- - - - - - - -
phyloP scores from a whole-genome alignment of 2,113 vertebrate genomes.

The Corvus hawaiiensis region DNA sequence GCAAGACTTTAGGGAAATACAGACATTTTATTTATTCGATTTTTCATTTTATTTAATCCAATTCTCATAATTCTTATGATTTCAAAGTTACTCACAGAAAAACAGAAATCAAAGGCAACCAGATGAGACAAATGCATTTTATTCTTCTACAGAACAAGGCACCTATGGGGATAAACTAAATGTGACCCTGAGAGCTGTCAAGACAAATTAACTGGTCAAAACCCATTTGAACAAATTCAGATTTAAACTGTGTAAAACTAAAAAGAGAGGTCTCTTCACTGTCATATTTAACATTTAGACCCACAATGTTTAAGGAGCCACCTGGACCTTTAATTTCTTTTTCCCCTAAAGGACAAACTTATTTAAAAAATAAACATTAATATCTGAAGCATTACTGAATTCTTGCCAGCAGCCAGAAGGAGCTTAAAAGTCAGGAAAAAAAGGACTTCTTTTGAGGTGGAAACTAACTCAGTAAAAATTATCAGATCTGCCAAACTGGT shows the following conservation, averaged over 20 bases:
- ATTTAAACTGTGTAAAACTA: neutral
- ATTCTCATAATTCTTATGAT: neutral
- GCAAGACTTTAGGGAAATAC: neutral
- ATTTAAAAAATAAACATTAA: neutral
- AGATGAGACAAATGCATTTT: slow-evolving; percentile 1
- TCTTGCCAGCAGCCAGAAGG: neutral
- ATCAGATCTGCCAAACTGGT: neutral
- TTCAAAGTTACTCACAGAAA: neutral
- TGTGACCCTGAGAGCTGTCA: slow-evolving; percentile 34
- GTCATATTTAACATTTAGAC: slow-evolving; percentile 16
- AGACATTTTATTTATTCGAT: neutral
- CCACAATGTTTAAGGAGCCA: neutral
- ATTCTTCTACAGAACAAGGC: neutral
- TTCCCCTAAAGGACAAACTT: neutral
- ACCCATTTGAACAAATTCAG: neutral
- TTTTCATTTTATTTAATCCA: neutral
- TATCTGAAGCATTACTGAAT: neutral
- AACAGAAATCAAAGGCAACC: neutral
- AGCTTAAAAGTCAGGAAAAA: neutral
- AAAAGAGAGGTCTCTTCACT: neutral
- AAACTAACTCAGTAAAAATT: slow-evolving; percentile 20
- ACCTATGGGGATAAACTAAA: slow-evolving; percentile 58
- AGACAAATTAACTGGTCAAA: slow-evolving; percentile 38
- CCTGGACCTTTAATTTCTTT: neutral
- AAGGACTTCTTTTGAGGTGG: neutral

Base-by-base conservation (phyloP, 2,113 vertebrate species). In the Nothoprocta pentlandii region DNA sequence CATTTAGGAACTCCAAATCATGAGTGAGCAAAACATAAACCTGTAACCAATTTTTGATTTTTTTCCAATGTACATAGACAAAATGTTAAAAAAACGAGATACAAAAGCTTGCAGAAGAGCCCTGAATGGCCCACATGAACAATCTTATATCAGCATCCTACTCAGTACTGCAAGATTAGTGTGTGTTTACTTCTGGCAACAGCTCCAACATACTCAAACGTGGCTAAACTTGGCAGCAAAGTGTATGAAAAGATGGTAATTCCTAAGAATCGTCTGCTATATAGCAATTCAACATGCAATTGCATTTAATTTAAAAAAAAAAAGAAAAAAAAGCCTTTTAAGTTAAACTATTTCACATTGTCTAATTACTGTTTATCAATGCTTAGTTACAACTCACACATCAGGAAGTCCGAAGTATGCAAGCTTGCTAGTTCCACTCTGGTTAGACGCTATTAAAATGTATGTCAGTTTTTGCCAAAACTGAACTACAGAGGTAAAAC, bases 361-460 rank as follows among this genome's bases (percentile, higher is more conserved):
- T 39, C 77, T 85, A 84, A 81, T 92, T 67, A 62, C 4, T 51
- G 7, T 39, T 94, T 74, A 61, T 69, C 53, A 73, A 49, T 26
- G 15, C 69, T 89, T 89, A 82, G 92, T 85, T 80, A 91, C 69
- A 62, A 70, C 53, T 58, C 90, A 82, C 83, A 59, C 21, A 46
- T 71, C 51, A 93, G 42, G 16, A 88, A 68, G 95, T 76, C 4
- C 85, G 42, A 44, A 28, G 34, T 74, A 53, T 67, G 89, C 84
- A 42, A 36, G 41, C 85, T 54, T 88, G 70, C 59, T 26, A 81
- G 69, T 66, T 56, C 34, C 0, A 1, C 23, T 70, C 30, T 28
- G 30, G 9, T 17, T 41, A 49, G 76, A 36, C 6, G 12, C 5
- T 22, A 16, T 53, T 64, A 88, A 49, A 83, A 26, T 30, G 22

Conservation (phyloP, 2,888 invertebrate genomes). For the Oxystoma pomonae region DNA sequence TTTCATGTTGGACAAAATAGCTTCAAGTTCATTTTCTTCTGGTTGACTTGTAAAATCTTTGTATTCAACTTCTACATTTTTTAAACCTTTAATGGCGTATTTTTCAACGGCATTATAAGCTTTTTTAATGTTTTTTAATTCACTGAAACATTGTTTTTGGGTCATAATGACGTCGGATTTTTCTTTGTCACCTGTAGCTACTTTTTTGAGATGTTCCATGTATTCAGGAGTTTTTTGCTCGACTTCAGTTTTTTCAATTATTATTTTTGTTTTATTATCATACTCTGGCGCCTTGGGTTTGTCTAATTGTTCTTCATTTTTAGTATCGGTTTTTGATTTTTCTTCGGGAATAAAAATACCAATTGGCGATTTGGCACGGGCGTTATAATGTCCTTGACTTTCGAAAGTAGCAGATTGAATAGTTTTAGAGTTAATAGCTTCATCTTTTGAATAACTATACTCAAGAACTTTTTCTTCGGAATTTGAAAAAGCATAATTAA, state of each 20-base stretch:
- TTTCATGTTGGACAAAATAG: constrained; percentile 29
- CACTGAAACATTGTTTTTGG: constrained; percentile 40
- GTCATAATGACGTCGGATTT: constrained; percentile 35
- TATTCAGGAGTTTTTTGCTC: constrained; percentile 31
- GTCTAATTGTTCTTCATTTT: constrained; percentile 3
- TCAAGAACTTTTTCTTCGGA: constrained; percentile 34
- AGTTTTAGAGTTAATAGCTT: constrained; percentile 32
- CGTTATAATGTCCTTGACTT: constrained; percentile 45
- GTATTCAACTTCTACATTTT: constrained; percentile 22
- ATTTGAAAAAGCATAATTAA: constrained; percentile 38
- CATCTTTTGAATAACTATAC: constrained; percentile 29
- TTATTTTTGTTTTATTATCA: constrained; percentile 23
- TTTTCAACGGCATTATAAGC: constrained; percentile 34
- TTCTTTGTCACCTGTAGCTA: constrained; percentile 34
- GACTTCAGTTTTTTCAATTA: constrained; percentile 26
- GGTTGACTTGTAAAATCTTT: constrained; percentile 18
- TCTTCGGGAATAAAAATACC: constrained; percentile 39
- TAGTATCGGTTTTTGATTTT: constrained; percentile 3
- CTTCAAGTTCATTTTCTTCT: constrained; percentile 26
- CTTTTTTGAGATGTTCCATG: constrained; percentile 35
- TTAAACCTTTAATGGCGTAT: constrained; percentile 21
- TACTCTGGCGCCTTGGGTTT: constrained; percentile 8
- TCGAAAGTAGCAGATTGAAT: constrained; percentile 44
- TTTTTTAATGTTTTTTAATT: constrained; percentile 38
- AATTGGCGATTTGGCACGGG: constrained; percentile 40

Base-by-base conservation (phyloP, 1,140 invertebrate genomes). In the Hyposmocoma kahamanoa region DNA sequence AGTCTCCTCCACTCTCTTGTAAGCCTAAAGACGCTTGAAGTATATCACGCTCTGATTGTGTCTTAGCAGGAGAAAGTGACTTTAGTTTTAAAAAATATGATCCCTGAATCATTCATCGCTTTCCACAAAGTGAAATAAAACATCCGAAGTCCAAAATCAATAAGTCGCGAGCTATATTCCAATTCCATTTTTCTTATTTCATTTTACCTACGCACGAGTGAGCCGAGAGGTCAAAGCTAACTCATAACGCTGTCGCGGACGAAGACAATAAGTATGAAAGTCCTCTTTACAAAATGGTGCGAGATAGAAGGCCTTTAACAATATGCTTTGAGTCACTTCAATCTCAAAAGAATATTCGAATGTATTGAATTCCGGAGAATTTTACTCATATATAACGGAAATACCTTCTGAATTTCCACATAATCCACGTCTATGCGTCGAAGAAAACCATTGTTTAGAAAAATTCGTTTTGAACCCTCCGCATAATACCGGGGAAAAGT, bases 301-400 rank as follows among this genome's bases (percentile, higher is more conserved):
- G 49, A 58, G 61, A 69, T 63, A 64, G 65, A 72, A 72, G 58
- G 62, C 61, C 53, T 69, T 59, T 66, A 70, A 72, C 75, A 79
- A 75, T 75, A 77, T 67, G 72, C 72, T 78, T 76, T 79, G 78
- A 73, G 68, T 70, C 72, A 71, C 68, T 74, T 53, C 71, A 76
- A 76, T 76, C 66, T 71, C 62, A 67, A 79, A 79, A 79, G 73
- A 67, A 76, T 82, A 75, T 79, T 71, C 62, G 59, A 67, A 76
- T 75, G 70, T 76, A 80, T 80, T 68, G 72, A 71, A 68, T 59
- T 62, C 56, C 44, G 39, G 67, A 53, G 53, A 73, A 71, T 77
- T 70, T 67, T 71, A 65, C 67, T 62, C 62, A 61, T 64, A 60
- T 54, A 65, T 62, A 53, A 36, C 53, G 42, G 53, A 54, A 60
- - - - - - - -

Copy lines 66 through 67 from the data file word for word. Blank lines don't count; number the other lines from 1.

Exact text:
- G 49, A 58, G 61, A 69, T 63, A 64, G 65, A 72, A 72, G 58
- G 62, C 61, C 53, T 69, T 59, T 66, A 70, A 72, C 75, A 79